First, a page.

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The Atlanta (Georgia) Campaign: May 1 - September 8, 1864., Part I: General Report. (ed. Maj. George B. Davis, Mr. Leslie J. Perry, Mr. Joseph W. Kirkley) 194 4 Browse Search
Frederick H. Dyer, Compendium of the War of the Rebellion: Regimental Histories 109 1 Browse Search
John Bell Hood., Advance and Retreat: Personal Experiences in the United States and Confederate Armies 44 2 Browse Search
General Joseph E. Johnston, Narrative of Military Operations During the Civil War 28 0 Browse Search
Oliver Otis Howard, Autobiography of Oliver Otis Howard, major general , United States army : volume 1 28 0 Browse Search
Rebellion Record: a Diary of American Events: Documents and Narratives, Volume 11. (ed. Frank Moore) 27 1 Browse Search
William F. Fox, Lt. Col. U. S. V., Regimental Losses in the American Civil War, 1861-1865: A Treatise on the extent and nature of the mortuary losses in the Union regiments, with full and exhaustive statistics compiled from the official records on file in the state military bureaus and at Washington 26 10 Browse Search
Robert Underwood Johnson, Clarence Clough Buell, Battles and Leaders of the Civil War. Volume 4. 18 0 Browse Search
Southern Historical Society Papers, Volume 11. (ed. Reverend J. William Jones) 12 0 Browse Search
Joseph T. Derry , A. M. , Author of School History of the United States; Story of the Confederate War, etc., Confederate Military History, a library of Confederate States Military History: Volume 6, Georgia (ed. Clement Anselm Evans) 10 0 Browse Search
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Browsing named entities in Rebellion Record: a Diary of American Events: Documents and Narratives, Volume 11. (ed. Frank Moore). You can also browse the collection for Adairsville (Georgia, United States) or search for Adairsville (Georgia, United States) in all documents.

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ill be glorious. With the exception of here and there a rich plateau or valley, the country from Calhoun to Kingston is a barren pine-covered wilderness. At Adairsville there is a long, fertile strip of country. Here the soil is good in some places, but covered with broken stone. Only here and there, at long intervals, do we e fertile wheat and cotton lands of Middle Georgia. We have already passed through three counties, and will soon be in the fourth. The centre passed through Adairsville this forenoon; a small, but heretofore a thriving town of two or three hundred inhabitants, with a hotel, a dozen stores, railroad depot, and an extensive machin our right, but I have not learned what it was caused from. Our present position is around Calhoun, but the chances are that we will continue our retreat to Adairsville to-morrow. We may fight here, but I do not think it likely. In the mean-while the Yankees are reported to be massing heavy columns on our left with the view o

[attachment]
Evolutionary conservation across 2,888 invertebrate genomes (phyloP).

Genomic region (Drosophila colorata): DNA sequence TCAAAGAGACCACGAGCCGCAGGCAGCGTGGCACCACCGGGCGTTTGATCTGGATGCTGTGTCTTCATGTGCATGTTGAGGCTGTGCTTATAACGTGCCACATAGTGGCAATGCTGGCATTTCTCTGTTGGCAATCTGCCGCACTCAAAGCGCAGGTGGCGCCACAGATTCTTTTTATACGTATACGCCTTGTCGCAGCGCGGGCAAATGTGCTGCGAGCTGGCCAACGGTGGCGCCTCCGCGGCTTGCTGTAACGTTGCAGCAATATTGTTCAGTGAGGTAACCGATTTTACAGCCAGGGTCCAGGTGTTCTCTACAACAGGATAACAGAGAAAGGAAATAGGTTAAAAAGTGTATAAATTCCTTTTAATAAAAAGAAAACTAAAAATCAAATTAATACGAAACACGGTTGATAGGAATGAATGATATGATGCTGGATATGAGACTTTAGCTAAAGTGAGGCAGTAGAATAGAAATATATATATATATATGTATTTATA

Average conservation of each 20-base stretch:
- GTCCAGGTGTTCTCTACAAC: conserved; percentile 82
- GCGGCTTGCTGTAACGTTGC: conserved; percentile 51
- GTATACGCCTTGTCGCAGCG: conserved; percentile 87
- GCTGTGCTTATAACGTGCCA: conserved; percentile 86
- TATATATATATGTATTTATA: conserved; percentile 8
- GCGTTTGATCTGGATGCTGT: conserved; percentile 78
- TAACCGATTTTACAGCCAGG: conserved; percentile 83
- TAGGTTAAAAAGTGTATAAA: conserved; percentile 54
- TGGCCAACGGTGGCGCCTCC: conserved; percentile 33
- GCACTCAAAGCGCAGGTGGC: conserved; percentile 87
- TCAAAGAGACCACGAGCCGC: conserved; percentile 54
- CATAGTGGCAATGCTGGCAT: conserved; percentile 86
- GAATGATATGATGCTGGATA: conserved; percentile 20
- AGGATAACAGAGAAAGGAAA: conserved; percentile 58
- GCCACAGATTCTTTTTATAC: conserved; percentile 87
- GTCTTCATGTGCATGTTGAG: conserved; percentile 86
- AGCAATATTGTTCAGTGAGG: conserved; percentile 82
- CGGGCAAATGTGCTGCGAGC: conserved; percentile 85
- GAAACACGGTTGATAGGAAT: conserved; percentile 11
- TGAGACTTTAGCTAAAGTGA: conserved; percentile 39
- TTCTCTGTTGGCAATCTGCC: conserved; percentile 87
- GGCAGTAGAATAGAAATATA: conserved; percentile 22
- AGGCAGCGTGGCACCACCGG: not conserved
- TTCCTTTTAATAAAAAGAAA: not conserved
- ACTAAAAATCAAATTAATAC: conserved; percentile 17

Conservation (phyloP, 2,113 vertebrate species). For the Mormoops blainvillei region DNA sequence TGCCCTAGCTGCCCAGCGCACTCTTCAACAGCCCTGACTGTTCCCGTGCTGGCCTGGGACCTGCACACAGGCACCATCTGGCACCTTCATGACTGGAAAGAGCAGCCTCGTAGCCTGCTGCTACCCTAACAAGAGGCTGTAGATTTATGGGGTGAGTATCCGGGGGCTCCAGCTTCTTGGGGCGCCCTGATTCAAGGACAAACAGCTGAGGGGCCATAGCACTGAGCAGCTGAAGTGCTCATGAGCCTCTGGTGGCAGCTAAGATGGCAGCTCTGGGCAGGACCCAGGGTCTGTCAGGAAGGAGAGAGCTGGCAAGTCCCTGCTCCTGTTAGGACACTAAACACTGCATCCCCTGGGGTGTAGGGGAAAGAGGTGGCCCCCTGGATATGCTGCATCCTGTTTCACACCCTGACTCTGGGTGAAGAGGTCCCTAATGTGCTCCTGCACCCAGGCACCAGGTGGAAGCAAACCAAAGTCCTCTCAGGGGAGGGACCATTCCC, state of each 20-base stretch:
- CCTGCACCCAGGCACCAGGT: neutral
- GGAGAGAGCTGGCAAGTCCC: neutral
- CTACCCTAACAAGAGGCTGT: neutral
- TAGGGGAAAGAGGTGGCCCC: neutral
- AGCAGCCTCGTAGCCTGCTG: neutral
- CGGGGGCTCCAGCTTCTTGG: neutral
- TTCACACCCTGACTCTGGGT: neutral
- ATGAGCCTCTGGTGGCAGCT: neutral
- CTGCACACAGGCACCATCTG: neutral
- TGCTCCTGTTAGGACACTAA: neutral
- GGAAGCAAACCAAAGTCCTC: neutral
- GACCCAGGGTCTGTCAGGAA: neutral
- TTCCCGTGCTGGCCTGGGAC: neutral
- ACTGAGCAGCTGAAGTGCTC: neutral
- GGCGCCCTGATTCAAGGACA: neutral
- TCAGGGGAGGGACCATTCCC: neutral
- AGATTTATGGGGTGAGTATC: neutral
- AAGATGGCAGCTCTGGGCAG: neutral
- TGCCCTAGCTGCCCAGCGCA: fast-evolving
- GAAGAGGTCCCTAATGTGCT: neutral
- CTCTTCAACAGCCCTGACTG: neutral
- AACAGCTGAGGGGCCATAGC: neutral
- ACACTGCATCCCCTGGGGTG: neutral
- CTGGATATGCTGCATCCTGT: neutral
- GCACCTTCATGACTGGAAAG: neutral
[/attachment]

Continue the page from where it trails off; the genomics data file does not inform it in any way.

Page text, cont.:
ng the spirited skirmish that took place at Adairsville, the artillery fire of the enemy is represeck and captured nine of the scoundrels near Adairsville, some of whom had taken the amnesty oath. e of the skirmish-line of the division. At Adairsville, however, the enemy was in heavy force; ind of Othkaluga creek, and in the vicinity of Adairsville met a heavy force of the enemy, strongly an retreated, The position in the vicinity of Adairsville is not naturally very strong, but it was vey's rear, with heavy skirmishing, to near Adairsville, Ga., and lay for the right. My command not engaged to-day. May 18.--Passed Adairsville, the enemy retreating with light skirmishing, and camthe west bank of Oostanaula, to Rome. Near Adairsville we again found signs of the rebel army, andpearance on our lines of communication near Adairsville and had succeeded in capturing nine hundredlank of the army, by a circuitous route, to Adairsville; in the same manner from there to Kingston
vering Dalton, too strong to be assaulted, General McPherson was sent through Snake G(ap to turn it, while Generals Thomas and Schofield threatened it in front and on the north. This movement was successful. Johnston, finding his retreat likely to be cut off, fell back to his fortified position at Resaca, where he was attacked on the afternoon of May fifteenth. A heavy battle ensued. During the night the enemy retreated south. Late on the seventeenth his rear guard was overtaken near Adairsville, and heavy skirmishing followed. The next morning, however, he had again disappeared. He was vigorously pursued, and was overtaken at Cassville on the nineteenth, but during the ensuing night retreated across the Etowah. While these operations were going on, General Jefferson C. Davis' division of Thomas' army was sent to Rome, capturing it with its forts and artillery, and its valuable mills and foundries. General Sherman, having given his army a few days' rest at this point, again p